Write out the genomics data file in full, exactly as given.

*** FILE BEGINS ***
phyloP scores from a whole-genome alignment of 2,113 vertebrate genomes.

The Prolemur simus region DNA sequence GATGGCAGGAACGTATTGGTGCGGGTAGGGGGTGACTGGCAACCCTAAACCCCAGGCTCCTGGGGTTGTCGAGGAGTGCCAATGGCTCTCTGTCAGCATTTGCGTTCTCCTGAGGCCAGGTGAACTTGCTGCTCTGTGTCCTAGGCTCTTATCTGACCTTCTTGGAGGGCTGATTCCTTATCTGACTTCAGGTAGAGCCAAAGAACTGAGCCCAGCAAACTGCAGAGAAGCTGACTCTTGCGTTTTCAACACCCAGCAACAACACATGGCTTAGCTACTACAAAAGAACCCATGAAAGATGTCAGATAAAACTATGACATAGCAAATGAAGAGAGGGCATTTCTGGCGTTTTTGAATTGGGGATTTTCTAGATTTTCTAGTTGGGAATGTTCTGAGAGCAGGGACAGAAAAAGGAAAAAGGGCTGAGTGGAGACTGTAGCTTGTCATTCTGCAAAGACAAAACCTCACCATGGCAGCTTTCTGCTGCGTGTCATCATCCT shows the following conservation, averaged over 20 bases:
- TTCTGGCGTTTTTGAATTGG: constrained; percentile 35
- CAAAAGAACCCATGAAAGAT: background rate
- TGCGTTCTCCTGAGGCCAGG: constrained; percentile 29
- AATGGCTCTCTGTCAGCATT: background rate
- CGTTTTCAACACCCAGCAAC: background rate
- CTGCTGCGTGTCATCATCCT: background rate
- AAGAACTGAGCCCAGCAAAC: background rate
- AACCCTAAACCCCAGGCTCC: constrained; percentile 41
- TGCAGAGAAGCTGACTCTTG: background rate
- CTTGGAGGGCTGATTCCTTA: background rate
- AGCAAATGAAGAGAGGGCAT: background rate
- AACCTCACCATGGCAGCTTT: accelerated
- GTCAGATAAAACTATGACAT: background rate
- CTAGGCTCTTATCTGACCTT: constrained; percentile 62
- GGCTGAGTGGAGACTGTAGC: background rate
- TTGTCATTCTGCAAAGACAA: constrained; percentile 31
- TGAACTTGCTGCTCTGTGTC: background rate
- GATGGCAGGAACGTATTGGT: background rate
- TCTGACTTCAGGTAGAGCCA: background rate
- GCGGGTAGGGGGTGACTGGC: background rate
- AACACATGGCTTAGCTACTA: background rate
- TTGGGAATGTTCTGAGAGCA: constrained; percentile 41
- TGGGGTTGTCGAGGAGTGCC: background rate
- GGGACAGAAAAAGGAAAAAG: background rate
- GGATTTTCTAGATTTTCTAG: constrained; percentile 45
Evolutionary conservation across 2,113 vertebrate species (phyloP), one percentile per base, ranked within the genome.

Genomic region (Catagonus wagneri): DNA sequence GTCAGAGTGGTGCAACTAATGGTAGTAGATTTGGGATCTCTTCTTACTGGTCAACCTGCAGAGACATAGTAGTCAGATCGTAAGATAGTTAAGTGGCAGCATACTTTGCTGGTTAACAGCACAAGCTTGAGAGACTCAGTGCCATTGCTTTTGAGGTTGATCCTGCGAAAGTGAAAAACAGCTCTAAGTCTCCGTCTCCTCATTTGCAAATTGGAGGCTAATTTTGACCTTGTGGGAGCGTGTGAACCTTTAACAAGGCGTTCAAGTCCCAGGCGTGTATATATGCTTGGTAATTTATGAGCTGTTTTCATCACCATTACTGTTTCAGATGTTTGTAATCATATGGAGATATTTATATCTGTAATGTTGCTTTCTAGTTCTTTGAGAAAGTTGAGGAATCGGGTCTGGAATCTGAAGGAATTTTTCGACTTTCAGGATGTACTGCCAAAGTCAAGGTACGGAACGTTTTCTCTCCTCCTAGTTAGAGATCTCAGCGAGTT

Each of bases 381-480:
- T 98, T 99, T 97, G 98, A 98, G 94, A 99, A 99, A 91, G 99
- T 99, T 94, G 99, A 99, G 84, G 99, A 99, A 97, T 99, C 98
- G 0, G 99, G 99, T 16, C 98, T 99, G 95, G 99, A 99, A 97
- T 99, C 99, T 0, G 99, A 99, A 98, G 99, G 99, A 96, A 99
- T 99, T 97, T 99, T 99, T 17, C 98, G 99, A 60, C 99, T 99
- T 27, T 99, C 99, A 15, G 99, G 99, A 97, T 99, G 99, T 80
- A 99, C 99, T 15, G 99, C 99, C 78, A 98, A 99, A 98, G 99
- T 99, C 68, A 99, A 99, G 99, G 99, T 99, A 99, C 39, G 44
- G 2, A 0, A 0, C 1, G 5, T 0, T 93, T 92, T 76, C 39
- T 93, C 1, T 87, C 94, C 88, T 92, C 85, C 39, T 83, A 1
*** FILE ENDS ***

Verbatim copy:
phyloP scores from a whole-genome alignment of 2,113 vertebrate genomes.

The Prolemur simus region DNA sequence GATGGCAGGAACGTATTGGTGCGGGTAGGGGGTGACTGGCAACCCTAAACCCCAGGCTCCTGGGGTTGTCGAGGAGTGCCAATGGCTCTCTGTCAGCATTTGCGTTCTCCTGAGGCCAGGTGAACTTGCTGCTCTGTGTCCTAGGCTCTTATCTGACCTTCTTGGAGGGCTGATTCCTTATCTGACTTCAGGTAGAGCCAAAGAACTGAGCCCAGCAAACTGCAGAGAAGCTGACTCTTGCGTTTTCAACACCCAGCAACAACACATGGCTTAGCTACTACAAAAGAACCCATGAAAGATGTCAGATAAAACTATGACATAGCAAATGAAGAGAGGGCATTTCTGGCGTTTTTGAATTGGGGATTTTCTAGATTTTCTAGTTGGGAATGTTCTGAGAGCAGGGACAGAAAAAGGAAAAAGGGCTGAGTGGAGACTGTAGCTTGTCATTCTGCAAAGACAAAACCTCACCATGGCAGCTTTCTGCTGCGTGTCATCATCCT shows the following conservation, averaged over 20 bases:
- TTCTGGCGTTTTTGAATTGG: constrained; percentile 35
- CAAAAGAACCCATGAAAGAT: background rate
- TGCGTTCTCCTGAGGCCAGG: constrained; percentile 29
- AATGGCTCTCTGTCAGCATT: background rate
- CGTTTTCAACACCCAGCAAC: background rate
- CTGCTGCGTGTCATCATCCT: background rate
- AAGAACTGAGCCCAGCAAAC: background rate
- AACCCTAAACCCCAGGCTCC: constrained; percentile 41
- TGCAGAGAAGCTGACTCTTG: background rate
- CTTGGAGGGCTGATTCCTTA: background rate
- AGCAAATGAAGAGAGGGCAT: background rate
- AACCTCACCATGGCAGCTTT: accelerated
- GTCAGATAAAACTATGACAT: background rate
- CTAGGCTCTTATCTGACCTT: constrained; percentile 62
- GGCTGAGTGGAGACTGTAGC: background rate
- TTGTCATTCTGCAAAGACAA: constrained; percentile 31
- TGAACTTGCTGCTCTGTGTC: background rate
- GATGGCAGGAACGTATTGGT: background rate
- TCTGACTTCAGGTAGAGCCA: background rate
- GCGGGTAGGGGGTGACTGGC: background rate
- AACACATGGCTTAGCTACTA: background rate
- TTGGGAATGTTCTGAGAGCA: constrained; percentile 41
- TGGGGTTGTCGAGGAGTGCC: background rate
- GGGACAGAAAAAGGAAAAAG: background rate
- GGATTTTCTAGATTTTCTAG: constrained; percentile 45
Evolutionary conservation across 2,113 vertebrate species (phyloP), one percentile per base, ranked within the genome.

Genomic region (Catagonus wagneri): DNA sequence GTCAGAGTGGTGCAACTAATGGTAGTAGATTTGGGATCTCTTCTTACTGGTCAACCTGCAGAGACATAGTAGTCAGATCGTAAGATAGTTAAGTGGCAGCATACTTTGCTGGTTAACAGCACAAGCTTGAGAGACTCAGTGCCATTGCTTTTGAGGTTGATCCTGCGAAAGTGAAAAACAGCTCTAAGTCTCCGTCTCCTCATTTGCAAATTGGAGGCTAATTTTGACCTTGTGGGAGCGTGTGAACCTTTAACAAGGCGTTCAAGTCCCAGGCGTGTATATATGCTTGGTAATTTATGAGCTGTTTTCATCACCATTACTGTTTCAGATGTTTGTAATCATATGGAGATATTTATATCTGTAATGTTGCTTTCTAGTTCTTTGAGAAAGTTGAGGAATCGGGTCTGGAATCTGAAGGAATTTTTCGACTTTCAGGATGTACTGCCAAAGTCAAGGTACGGAACGTTTTCTCTCCTCCTAGTTAGAGATCTCAGCGAGTT

Each of bases 381-480:
- T 98, T 99, T 97, G 98, A 98, G 94, A 99, A 99, A 91, G 99
- T 99, T 94, G 99, A 99, G 84, G 99, A 99, A 97, T 99, C 98
- G 0, G 99, G 99, T 16, C 98, T 99, G 95, G 99, A 99, A 97
- T 99, C 99, T 0, G 99, A 99, A 98, G 99, G 99, A 96, A 99
- T 99, T 97, T 99, T 99, T 17, C 98, G 99, A 60, C 99, T 99
- T 27, T 99, C 99, A 15, G 99, G 99, A 97, T 99, G 99, T 80
- A 99, C 99, T 15, G 99, C 99, C 78, A 98, A 99, A 98, G 99
- T 99, C 68, A 99, A 99, G 99, G 99, T 99, A 99, C 39, G 44
- G 2, A 0, A 0, C 1, G 5, T 0, T 93, T 92, T 76, C 39
- T 93, C 1, T 87, C 94, C 88, T 92, C 85, C 39, T 83, A 1